Millions of TV viewers saw the emotional, glittering moment on their TV screens when Iker Casillas, the Spanish captain, held the Fifa 2010 World Cup above his head on that memorable Sunday night at Soccer City, Johannesburg. His team had become the soccer champions of the planet.
Behind the flashing cameras was a huge support team of coaches, dieticians, fitness trainers and many others.
Teamwork had turned a number of spectacularly skilled individuals into a world-winning unit.
Quality schools have teamwork at their core. Teamwork permeates the whole school ... learners, parents and staff.
JM Squelch (1994: 71-2) in her book, Eight Keys to Effective School Management, describes some of the benefits of teamwork: Cooperation: Team members work together because they want to achieve. When people work alone, competitiveness can occur, which might not be in the best interests of the team.
Sharing of information: The team shares information. There’s no need to keep it to oneself. New ideas and solutions flow.
Resources, special talents and strengths are shared: Nothing is hoarded. Best use is made of who and what is available.
Better quality decisions: Discussion precedes decisions, often resulting in better choices being made.
Morale: There’s often higher morale when people work in a group rather than in isolation.
Excellence: Everyone wants the team to look as good as possible and so they give of their best.
Unfortunately, a team can become a clique that serves its own selfish interests, forgetting the bigger picture. An example is when the teachers in a department try to frustrate and sabotage whole-school improvement plans being put together by the senior management team.
To ensure that each team works well and supports the overall aims of the school, there should be guidelines. The guidelines don’t curb creativity or initiative. Rather, they allow space for people to share ideas, to be creative but in a controlled environment.
Suggested guidelines are: Everyone knows his or her role in the team: Each team member has a unique contribution to make. Achieving teams have members who each know what part they have to play in achieving team goals.
Have clear goals: Clear goals help team members to focus. Make sure that everyone knows what the purpose or goal of the team is.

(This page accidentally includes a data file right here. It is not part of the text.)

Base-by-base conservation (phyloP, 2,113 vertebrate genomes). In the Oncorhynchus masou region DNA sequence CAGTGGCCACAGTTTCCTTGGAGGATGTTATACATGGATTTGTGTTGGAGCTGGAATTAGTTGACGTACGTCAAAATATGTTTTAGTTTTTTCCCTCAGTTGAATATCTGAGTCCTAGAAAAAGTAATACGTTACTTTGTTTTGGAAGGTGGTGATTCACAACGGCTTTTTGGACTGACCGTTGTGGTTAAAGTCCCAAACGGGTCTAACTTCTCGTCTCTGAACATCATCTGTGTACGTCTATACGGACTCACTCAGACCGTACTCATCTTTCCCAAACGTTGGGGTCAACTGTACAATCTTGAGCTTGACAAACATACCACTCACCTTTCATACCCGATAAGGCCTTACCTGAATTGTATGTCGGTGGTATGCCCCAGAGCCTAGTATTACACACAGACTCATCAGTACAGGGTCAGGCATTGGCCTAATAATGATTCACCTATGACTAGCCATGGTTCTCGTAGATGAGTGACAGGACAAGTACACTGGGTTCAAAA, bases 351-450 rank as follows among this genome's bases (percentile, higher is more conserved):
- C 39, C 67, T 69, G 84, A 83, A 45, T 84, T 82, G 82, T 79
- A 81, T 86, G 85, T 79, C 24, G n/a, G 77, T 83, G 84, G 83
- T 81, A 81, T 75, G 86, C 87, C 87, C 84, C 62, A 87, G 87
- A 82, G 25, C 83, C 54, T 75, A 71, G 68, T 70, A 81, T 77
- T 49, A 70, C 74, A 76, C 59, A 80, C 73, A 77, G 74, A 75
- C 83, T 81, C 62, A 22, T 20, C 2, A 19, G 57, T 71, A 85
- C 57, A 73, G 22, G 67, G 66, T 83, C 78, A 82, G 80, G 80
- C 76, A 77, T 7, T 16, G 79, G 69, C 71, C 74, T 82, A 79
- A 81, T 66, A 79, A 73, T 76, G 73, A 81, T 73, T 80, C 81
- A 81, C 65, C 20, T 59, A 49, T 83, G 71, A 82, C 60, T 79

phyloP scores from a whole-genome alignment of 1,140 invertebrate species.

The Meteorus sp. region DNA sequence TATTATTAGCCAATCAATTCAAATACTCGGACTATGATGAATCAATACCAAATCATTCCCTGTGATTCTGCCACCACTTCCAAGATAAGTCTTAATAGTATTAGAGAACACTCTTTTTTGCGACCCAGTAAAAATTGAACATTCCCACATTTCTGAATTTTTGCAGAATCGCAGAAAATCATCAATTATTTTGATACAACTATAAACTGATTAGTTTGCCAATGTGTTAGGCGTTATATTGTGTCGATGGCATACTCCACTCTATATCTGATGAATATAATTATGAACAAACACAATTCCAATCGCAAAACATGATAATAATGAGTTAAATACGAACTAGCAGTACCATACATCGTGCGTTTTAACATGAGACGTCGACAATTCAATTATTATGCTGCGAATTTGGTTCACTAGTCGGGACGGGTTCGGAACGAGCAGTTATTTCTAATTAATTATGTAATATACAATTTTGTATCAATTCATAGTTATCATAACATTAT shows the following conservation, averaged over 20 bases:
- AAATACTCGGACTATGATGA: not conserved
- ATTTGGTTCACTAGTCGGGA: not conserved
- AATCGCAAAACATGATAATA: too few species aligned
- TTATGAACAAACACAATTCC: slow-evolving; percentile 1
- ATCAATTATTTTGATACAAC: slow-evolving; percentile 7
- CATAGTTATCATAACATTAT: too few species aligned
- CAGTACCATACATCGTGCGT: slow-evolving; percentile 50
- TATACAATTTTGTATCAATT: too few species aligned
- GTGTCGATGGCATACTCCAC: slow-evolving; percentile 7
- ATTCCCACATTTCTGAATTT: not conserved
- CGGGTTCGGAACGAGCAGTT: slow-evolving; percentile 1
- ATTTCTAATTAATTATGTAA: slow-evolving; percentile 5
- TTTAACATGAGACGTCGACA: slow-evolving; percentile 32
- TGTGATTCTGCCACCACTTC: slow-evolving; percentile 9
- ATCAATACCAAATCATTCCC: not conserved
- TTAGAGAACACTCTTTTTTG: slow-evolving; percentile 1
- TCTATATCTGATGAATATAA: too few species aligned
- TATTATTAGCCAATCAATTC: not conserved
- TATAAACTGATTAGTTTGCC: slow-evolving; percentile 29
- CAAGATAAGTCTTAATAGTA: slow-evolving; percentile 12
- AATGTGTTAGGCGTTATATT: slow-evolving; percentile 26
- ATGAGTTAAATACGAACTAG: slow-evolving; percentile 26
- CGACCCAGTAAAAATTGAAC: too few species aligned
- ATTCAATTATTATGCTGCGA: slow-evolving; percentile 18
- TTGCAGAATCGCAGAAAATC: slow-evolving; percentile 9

Make areas of accountability and authority clear: Each team member needs to know what he or she is responsible and accountable for. Let each member know where his or her authority stops. For example, not everyone has the authority to spend money on behalf of the team.
Give team members the basic resources: Teams need the basic tools to achieve their goals. Think of the team members of a natural sciences department in a school. The team wants to improve the learners’ results. It realises the importance of “hands-on” experience in a science lab. To achieve that, educators need to be given the equipment to teach more meaningfully.
Keep communication channels open: Make sure everyone gets all the necessary information in good time. Team members need advance notice of a meeting and the agenda and everyone should get a copy of the minutes of a meeting.
Hold regular meetings: Except for the possibility of refreshments, not many people enjoy meetings. Yet meetings are important. They keep the team focused and monitor progress. If chaired well, meetings can be enjoyable, stimulating and worthwhile.
Welcome input from everyone: Sadly, teams can be dominated by a few strong voices. Encourage everyone’s input. Those reluctant speakers sometimes prove to be the wisest voices in the room.
Motivate the team: Every team will experience times of disappointment. Members might moan that the team goals are too demanding. Team members need to encourage one another on the journey. Praise and express thanks when efforts are made. Don’t forget to celebrate when important milestones are reached.
These guidelines help to achieve teams. When your school uses teamwork well, you’re entitled to lift the trophy for Outstanding Quality.
Richard Hayward is a former school principal now attached to the South African Quality Institute, which conducts leadership and management programmes countrywide. Poor schools are sponsored. For more details, contact Vanessa du Toit on 012-349-5006 ([email protected]) or Richard Hayward on 011-888-3262